Build Your Memory to Build Your Business
Because we now carry powerful computers in our pockets 24/7, we often invest little effort in actually remembering much of anything. But when building a business or growing a career, a lot of your success will depend on your ability to process new information efficiently, connect it to things you’ve learned before, and nurture relationships with a wide range of people. That requires remembering — lots of it.
When you actually remember people you’ve met even briefly, the concerns direct reports and colleagues have shared with you, a challenge a customer mentioned briefly in passing, or even that someone’s child was sick last week, you demonstrate genuine caring while also forging new neural connections that support your own brain health. Both are good for business.
From papyrus to pixels
According to historians, ancient people could remember most of what they heard and talked about during an entire day. They didn’t have much choice because they had no other way of capturing it. But once writing was invented, and then more convenient ways of capturing that writing, it seems our natural inclination was to offload memory keeping to external means.
But we may have taken offloading too far. A team of researchers from four universities found that ongoing access to the Internet can lessen our ability to pay attention and actually decrease our ability to process memories.
Memory as strategic advantage
In his book, Brain Rules: 12 Principles for Surviving and Thriving at Work, Home, and School, neuroscientist John Medina, Ph.D., explains how the brain works and shares insights on how to use yours more effectively. Memory, he says, had a big survival advantage because it allowed us to recall where food grew or where dangers were. It also provides our ongoing sense of self and conscious awareness so that we recognize who we are and how the world works day after day.
While some memories lock in automatically, most memory formation requires effort. Exerting that effort can provide a distinct professional advantage. Without it, Medina says, forgetting often starts just seconds after learning something. Ever asked, “What was your name again?” sixty seconds after meeting someone?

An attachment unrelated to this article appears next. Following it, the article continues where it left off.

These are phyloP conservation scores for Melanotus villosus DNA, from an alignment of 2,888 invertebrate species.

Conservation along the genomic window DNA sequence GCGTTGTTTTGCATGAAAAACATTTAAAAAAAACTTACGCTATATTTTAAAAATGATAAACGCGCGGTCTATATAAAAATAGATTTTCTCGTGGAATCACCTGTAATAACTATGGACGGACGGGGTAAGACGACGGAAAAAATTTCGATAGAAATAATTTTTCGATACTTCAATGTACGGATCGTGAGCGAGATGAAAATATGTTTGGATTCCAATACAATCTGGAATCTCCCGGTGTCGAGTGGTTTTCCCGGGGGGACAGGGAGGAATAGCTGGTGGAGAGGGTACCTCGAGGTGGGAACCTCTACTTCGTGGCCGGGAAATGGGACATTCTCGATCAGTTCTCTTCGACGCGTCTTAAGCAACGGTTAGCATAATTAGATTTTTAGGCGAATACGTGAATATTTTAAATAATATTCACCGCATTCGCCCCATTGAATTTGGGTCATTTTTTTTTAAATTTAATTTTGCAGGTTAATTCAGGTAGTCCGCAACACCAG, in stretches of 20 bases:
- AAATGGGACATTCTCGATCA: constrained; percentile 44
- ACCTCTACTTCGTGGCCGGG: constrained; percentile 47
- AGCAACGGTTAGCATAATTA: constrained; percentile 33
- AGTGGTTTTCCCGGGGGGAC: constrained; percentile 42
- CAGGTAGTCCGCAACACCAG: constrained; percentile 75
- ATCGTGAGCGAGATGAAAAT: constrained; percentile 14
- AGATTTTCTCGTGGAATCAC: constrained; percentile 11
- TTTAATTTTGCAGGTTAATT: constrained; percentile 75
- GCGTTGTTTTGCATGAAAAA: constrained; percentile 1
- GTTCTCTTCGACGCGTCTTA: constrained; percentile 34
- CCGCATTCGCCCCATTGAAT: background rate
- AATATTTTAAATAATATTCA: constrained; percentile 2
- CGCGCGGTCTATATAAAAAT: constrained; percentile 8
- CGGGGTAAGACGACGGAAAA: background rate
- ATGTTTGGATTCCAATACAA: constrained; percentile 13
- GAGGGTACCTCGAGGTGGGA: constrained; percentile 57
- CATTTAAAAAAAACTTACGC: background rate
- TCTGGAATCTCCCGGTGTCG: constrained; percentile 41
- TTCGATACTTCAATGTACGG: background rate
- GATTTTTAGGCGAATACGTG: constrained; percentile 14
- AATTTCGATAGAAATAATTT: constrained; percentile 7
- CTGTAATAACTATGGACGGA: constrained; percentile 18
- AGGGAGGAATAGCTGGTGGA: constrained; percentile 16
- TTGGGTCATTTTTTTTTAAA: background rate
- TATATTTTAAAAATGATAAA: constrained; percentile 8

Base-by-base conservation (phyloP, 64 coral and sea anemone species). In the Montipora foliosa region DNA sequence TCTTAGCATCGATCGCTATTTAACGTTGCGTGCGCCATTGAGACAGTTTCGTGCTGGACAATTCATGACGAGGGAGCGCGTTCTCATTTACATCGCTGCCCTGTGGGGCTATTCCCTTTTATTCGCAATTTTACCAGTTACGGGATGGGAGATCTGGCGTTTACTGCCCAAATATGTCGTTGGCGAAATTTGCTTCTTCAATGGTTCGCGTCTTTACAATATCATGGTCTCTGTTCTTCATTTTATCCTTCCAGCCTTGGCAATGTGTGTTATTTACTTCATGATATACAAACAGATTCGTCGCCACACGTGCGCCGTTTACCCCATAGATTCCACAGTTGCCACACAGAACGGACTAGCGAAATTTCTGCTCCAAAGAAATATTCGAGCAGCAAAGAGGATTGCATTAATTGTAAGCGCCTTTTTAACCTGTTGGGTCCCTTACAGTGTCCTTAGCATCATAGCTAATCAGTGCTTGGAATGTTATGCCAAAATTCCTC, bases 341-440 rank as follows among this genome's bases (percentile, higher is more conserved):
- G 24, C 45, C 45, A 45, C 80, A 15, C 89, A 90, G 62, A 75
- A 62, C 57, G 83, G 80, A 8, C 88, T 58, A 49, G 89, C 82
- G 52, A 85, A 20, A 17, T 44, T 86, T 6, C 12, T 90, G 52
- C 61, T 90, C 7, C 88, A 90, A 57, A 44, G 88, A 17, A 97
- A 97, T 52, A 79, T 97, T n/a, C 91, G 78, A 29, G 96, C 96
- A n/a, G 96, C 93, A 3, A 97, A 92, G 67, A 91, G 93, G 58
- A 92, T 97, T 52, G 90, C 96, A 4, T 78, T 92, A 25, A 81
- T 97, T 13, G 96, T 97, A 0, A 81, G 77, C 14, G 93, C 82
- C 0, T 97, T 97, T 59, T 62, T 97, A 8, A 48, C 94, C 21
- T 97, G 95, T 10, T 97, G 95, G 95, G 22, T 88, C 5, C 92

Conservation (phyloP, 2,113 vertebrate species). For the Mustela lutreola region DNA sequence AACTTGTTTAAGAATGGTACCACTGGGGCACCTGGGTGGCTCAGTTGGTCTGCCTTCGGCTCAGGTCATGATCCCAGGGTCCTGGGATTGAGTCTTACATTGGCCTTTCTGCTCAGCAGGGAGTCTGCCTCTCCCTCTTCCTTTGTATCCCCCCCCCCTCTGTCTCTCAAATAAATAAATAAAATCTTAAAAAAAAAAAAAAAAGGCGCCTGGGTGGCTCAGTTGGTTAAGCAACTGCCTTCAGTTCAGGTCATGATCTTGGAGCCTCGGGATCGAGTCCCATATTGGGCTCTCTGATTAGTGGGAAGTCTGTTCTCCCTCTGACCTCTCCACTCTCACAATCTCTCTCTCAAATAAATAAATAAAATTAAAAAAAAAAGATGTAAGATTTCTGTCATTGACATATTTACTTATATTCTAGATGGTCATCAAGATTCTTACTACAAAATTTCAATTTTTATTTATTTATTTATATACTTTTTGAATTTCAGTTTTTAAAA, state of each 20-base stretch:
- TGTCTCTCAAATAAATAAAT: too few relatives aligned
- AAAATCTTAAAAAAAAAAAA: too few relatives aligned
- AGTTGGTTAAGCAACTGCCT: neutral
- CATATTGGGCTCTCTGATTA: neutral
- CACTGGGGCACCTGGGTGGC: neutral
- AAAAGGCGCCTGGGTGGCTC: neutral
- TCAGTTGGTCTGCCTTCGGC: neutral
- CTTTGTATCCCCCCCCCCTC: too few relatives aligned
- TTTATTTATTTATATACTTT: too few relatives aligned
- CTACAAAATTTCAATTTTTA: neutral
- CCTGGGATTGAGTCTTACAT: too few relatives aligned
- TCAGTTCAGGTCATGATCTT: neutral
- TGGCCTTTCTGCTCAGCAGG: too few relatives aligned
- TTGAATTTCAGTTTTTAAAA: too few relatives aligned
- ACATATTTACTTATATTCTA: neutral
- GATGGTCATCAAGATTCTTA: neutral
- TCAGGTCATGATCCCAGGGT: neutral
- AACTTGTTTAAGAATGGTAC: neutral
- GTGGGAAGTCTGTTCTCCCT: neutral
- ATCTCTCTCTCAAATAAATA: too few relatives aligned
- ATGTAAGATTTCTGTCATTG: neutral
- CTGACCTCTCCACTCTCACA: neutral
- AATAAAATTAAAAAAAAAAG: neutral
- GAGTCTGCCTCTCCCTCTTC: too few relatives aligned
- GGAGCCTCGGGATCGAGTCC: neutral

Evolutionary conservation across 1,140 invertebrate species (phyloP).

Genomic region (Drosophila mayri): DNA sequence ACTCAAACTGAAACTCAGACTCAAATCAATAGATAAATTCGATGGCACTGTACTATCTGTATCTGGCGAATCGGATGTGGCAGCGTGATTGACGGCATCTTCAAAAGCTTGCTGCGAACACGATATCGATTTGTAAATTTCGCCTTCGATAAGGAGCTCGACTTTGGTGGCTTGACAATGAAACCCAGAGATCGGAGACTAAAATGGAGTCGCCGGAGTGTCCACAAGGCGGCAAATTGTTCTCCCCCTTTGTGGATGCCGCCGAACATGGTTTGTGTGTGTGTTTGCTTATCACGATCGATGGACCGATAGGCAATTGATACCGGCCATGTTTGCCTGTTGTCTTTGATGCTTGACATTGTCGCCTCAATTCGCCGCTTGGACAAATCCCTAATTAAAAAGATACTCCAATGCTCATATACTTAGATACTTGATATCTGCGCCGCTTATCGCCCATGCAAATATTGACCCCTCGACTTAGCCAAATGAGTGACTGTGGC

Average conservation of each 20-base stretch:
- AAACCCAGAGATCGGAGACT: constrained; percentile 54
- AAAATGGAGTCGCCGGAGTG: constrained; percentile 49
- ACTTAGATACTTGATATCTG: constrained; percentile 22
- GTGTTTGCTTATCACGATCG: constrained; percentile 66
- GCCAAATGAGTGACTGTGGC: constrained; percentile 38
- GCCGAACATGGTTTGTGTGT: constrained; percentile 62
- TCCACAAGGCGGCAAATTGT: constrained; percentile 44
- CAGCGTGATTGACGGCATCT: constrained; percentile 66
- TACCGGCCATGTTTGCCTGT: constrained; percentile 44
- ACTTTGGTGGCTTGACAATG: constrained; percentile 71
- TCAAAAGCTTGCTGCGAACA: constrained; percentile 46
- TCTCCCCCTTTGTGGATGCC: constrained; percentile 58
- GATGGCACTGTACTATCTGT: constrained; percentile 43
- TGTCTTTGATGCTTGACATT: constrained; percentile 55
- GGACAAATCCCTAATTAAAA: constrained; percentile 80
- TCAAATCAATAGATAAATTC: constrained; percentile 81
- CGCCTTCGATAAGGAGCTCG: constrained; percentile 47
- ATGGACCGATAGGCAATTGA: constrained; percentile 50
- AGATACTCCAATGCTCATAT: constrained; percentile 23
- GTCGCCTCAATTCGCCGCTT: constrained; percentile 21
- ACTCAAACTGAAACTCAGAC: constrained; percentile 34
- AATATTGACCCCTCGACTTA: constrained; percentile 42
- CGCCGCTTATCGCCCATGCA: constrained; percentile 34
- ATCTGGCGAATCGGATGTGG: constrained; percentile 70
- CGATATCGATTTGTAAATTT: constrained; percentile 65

Consider these practical strategies from Medina and others to improve your memory, and your professional and personal relationships.
- Repeat over time. Repeating someone’s name when you first meet is a great first step, but it’s really not enough. Neither is just reciting something four or five times in quick succession. A better approach is to repeat the information over spaced intervals. That could be as simple as referring to the new person by name a minute or two later with a simple question like, “Brandi, what do you think?” Most information is better retained when you expose yourself to it multiples times over several minutes, hours, days, or even weeks later.
- Make memories more complex. Ironically, more complex and detailed memories tend to be “stickier.” When meeting someone new, if you can “see” yourself in the moment (your physical surroundings, what the person is wearing, how he looks a bit like your favorite uncle, the sound of music playing in the background or smell of freshly brewed coffee), you will more easily recall the “story” of the memory later.
- Tune in to your own learning style. If you find greater success remembering information presented visually, you might focus on looking carefully at your new surroundings, someone new you meet or information presented in a graphic or visual format. If you learn more through listening, articulating new information aloud could be more helpful. Experiment to find the techniques that work best for you.
- Limit distractions. Extensive research proves that people cannot multitask, but that being fully present can increase memory. Eliminate physical and digital distractions and focus on the task or person at hand and you are more likely to retain information. If a record of a meeting is critical, consider delegating note taking to an assistant.
- Reinforce in myriad ways. Repetition that’s too, well repetitive, may not capture your brain’s attention because brains love novelty. Bringing the same information forward in varied formats can help. That might mean looking someone up on Linked In before or after meeting with them. Asking a colleague to describe someone to you or tell you about their professional background. Following a meeting, jotting down impressions and ideas that bubble up. Pay particular attention to helping your brain connect something you just learned to something (or someone) you already know.
A strong memory can make important information more readily available and enable you to spot synergies you might otherwise miss. It can also strengthen connections with others by giving them a sense of being seen and valued that they won’t soon forget.